But Mr. Campbell, surely there is an argument to be made that you yourself, in your past role as Director of Communications for Tony Blair played a role in actually shaping politics and government in the direction of ‘soap opera’?

  • Attlee45

    Alistair, I have to agree with you on this – something I doubted I ever would!
    Journalism today is fast becoming an incidental to Media business – and good journalism takes time and money. far easier and cheaper to have “comment” rather than information. Especially with our libel laws.
    Still awaiting Panorama on Lord Ashcroft…
    http://clemthegem.wordpress.com/

  • As a foreigner it’s interesting to compare the effect of the media on British politics with that of other countries. Take Italy for example, the current Prime Minister has been involved in so many scandals – both personal and political – and he survives unscathed. in the UK, if one Minister so much as is accused in the media of something, even if it is clearly cooked up by someone with ulterior motives, bang goes his political career. Having read both Alistair’s first book and more recently Peter Mandelson’s, I can’t help but think that the political media in the UK is really just one big tabloid affair, and it’s they who run the country, not the government.

  • Liesbet

    I must protest against your defamation of the soap opera. A good soap has heroes, villains, gripping stories and (temporary) happy endings. Your journalists seem to understand the concept of villains and doom only

  • Olli Issakainen

    Media has a vital educational role in Britain in the age of economic crisis and climate change. News must be always separated from comment. It is important for democracy that Britain has pluralistic media.
    Some outlets still give time and space to their journalists. And you can read deep analysis of politics from publications like the New Statesman, the Economist, Standpoint and Prospect.
    David Miliband had at least four chances to become the leader of the Labour party. First time he said he was too inexperienced. Then he timed his letter wrongly. After James Purnell resigned from the Cabinet, David Miliband could have ousted Brown.
    It has been said that David Miliband is a man of integrity. And that he lacks the killer instinct of his brother. Ed wanted more to be the leader.
    David Miliband did not distance himself enough from New Labour. This was pity as he is a modern progressive social democrat, not the Blairite he is portrayed in the media.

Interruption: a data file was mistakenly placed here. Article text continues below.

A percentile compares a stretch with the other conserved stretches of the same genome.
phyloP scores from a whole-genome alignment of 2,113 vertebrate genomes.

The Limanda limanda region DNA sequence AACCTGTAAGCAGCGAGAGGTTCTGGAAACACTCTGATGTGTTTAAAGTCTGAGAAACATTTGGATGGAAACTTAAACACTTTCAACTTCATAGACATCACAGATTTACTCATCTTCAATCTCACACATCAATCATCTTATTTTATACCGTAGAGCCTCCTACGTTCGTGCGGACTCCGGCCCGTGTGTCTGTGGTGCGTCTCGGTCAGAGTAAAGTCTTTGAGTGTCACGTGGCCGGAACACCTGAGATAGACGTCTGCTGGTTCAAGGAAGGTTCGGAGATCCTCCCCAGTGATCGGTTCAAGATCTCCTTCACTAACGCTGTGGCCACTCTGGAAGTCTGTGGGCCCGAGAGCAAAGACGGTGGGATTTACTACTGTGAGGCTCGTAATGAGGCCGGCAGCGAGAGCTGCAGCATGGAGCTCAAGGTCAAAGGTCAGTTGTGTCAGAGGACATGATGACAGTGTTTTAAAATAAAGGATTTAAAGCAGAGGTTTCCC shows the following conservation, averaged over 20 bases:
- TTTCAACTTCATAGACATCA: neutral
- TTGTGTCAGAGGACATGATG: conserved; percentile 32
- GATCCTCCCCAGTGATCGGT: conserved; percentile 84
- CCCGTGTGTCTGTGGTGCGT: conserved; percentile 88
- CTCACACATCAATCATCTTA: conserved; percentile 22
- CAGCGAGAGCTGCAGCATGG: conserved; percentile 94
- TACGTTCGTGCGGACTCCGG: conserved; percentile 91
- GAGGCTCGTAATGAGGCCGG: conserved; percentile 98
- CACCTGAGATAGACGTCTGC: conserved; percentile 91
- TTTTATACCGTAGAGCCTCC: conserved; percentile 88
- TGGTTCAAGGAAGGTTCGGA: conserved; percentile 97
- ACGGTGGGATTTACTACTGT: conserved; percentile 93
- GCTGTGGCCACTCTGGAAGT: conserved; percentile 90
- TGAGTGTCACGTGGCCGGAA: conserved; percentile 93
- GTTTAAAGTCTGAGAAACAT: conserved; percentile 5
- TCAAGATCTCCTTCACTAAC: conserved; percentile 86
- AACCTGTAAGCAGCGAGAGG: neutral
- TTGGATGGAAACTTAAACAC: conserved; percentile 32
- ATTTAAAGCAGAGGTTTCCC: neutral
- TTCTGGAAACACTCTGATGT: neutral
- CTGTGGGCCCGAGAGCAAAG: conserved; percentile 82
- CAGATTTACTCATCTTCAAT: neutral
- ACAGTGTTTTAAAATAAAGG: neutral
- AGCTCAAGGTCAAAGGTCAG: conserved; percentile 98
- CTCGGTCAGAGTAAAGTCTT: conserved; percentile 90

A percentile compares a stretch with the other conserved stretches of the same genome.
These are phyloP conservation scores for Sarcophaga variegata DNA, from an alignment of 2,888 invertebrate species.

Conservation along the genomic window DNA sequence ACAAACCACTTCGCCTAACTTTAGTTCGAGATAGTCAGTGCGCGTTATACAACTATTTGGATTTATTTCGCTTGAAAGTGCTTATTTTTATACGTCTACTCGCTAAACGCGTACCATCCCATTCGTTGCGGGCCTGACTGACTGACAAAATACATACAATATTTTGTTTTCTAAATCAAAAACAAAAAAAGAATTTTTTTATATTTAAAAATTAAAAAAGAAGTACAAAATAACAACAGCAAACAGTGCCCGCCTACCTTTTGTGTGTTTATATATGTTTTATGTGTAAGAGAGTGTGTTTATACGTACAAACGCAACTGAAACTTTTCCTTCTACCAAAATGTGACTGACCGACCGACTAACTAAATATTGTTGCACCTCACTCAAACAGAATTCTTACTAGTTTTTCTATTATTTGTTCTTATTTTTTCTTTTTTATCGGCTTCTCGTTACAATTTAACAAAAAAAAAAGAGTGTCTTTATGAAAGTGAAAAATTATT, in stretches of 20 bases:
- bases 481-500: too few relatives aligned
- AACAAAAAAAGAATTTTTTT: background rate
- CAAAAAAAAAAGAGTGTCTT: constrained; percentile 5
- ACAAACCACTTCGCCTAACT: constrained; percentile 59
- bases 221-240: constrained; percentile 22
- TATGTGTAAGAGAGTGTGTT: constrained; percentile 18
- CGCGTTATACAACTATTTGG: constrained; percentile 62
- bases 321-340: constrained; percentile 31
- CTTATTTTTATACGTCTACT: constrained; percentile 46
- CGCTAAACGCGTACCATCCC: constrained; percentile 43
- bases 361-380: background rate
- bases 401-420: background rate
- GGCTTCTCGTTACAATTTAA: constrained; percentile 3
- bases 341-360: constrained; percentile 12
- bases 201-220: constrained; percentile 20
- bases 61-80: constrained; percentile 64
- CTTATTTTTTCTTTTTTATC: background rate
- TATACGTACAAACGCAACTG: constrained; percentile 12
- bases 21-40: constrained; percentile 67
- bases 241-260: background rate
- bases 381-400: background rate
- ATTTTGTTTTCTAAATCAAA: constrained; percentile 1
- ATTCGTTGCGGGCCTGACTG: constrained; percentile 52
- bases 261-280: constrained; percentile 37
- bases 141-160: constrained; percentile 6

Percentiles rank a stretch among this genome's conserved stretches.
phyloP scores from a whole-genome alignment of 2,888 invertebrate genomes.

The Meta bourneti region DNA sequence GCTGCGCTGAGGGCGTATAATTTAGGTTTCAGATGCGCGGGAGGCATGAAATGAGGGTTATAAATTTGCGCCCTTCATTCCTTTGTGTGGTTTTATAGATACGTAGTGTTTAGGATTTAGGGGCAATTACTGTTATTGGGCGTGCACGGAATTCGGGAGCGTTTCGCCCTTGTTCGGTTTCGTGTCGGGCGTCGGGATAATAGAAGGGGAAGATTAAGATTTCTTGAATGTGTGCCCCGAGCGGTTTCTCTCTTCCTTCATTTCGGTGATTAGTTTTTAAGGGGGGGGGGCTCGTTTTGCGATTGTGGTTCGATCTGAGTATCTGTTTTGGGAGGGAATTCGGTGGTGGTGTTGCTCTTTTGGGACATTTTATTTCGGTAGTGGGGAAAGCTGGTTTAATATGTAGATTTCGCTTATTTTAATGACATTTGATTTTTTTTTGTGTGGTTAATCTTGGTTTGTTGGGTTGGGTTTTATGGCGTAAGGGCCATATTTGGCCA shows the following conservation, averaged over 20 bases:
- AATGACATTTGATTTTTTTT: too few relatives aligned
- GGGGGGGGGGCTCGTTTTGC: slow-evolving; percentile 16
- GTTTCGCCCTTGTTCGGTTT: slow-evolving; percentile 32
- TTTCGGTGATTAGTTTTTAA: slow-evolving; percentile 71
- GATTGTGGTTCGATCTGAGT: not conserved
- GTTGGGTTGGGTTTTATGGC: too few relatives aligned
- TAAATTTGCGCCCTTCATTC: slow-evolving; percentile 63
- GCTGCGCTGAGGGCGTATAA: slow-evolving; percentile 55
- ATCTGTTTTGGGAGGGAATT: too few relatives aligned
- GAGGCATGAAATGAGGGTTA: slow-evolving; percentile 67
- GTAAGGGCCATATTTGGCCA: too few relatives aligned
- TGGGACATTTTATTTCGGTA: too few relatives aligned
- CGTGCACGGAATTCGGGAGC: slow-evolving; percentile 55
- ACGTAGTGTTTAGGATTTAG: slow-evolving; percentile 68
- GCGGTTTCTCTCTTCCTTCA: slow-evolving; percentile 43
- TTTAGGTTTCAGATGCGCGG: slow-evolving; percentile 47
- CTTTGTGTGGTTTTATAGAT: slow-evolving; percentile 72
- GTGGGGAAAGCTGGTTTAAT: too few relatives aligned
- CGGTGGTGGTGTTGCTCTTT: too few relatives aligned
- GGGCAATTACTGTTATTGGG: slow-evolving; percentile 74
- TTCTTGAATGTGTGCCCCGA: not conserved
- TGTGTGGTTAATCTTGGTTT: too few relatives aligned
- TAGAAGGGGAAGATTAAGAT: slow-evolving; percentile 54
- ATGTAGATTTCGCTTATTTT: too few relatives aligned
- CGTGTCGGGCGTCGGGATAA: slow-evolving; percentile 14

David Miliband´s lifelong ambition was to become the leader. But he made a mistake by allowing Diane Abbott to enter the race and thus forcing Ed to move into more left than he would have liked. But this proved to be the winning position. And was the decision not to pledge to attend the trade union rally against the cuts really worth risking his ambition?
    David Miliband´s stance on the Iraq war would have prevented him from winning a general election. He would not have apologized for the war and the “mess”.
    So Labour needed to change. Change to win again and to speak to the REAL middle class.

  • NickSmeggHead

    Hamish,

    remember, Nick Robinson is a Tory spin doctor working for the BBC. If you leave a constructive comment on his blog that he is been impartial, the moderator remove the comment.

  • Completely agree, AC. Well said. But how is it going to change?

    Getting rid of Emily Maitlis might be a start but after that?

  • Fozzie

    Good article

    The beeb have been shameful this week it needs a clear out from the top down and fast in the same way the suckled at the teet of new labour (and they did shamefully) they’re at it again with “call me” dave’s bunch to me 2 wrongs don’t make a right.

    If it comes to pass and there’s riots (not saying there will be) how are they going report it? at this point in time i don’t know Robinson is the worst of them and should be shuffled off the TV because of his unfettered bias and the fact he’s a bit of an ego maniac the last straw was through the election result when he piped in and spoke over the results it was pathetic but sadly representative of what the BBC has become.